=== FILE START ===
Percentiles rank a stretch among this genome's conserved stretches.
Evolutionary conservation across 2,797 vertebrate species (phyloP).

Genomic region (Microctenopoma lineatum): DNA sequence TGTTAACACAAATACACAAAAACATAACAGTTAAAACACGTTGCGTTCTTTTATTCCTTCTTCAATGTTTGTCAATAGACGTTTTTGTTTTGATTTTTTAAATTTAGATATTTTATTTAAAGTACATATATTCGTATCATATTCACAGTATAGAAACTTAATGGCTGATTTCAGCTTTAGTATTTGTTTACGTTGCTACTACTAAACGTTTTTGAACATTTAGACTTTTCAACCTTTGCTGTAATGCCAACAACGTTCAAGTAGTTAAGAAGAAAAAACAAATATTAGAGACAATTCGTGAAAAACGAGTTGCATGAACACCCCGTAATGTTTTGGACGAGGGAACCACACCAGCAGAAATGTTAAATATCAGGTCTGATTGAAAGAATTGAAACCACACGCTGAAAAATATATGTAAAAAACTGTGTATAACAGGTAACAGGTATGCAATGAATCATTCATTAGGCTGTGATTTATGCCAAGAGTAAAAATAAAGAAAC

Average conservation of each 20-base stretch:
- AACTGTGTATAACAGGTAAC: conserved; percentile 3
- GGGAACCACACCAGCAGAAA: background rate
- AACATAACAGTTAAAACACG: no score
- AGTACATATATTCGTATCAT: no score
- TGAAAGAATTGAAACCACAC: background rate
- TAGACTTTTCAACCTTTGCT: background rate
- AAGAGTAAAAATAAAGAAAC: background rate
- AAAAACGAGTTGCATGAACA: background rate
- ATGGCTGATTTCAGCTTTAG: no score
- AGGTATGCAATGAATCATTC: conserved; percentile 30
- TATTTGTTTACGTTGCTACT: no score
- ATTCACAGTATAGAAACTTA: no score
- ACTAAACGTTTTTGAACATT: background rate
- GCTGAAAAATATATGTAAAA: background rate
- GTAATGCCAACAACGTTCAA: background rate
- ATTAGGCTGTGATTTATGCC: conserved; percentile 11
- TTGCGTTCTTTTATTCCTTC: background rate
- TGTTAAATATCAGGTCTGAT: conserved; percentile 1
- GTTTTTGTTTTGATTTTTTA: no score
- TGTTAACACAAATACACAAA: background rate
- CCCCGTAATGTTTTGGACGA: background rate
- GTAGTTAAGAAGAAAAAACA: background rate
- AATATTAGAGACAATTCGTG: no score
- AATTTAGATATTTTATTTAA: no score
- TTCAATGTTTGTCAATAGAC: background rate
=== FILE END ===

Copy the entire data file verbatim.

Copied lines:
Percentiles rank a stretch among this genome's conserved stretches.
Evolutionary conservation across 2,797 vertebrate species (phyloP).

Genomic region (Microctenopoma lineatum): DNA sequence TGTTAACACAAATACACAAAAACATAACAGTTAAAACACGTTGCGTTCTTTTATTCCTTCTTCAATGTTTGTCAATAGACGTTTTTGTTTTGATTTTTTAAATTTAGATATTTTATTTAAAGTACATATATTCGTATCATATTCACAGTATAGAAACTTAATGGCTGATTTCAGCTTTAGTATTTGTTTACGTTGCTACTACTAAACGTTTTTGAACATTTAGACTTTTCAACCTTTGCTGTAATGCCAACAACGTTCAAGTAGTTAAGAAGAAAAAACAAATATTAGAGACAATTCGTGAAAAACGAGTTGCATGAACACCCCGTAATGTTTTGGACGAGGGAACCACACCAGCAGAAATGTTAAATATCAGGTCTGATTGAAAGAATTGAAACCACACGCTGAAAAATATATGTAAAAAACTGTGTATAACAGGTAACAGGTATGCAATGAATCATTCATTAGGCTGTGATTTATGCCAAGAGTAAAAATAAAGAAAC

Average conservation of each 20-base stretch:
- AACTGTGTATAACAGGTAAC: conserved; percentile 3
- GGGAACCACACCAGCAGAAA: background rate
- AACATAACAGTTAAAACACG: no score
- AGTACATATATTCGTATCAT: no score
- TGAAAGAATTGAAACCACAC: background rate
- TAGACTTTTCAACCTTTGCT: background rate
- AAGAGTAAAAATAAAGAAAC: background rate
- AAAAACGAGTTGCATGAACA: background rate
- ATGGCTGATTTCAGCTTTAG: no score
- AGGTATGCAATGAATCATTC: conserved; percentile 30
- TATTTGTTTACGTTGCTACT: no score
- ATTCACAGTATAGAAACTTA: no score
- ACTAAACGTTTTTGAACATT: background rate
- GCTGAAAAATATATGTAAAA: background rate
- GTAATGCCAACAACGTTCAA: background rate
- ATTAGGCTGTGATTTATGCC: conserved; percentile 11
- TTGCGTTCTTTTATTCCTTC: background rate
- TGTTAAATATCAGGTCTGAT: conserved; percentile 1
- GTTTTTGTTTTGATTTTTTA: no score
- TGTTAACACAAATACACAAA: background rate
- CCCCGTAATGTTTTGGACGA: background rate
- GTAGTTAAGAAGAAAAAACA: background rate
- AATATTAGAGACAATTCGTG: no score
- AATTTAGATATTTTATTTAA: no score
- TTCAATGTTTGTCAATAGAC: background rate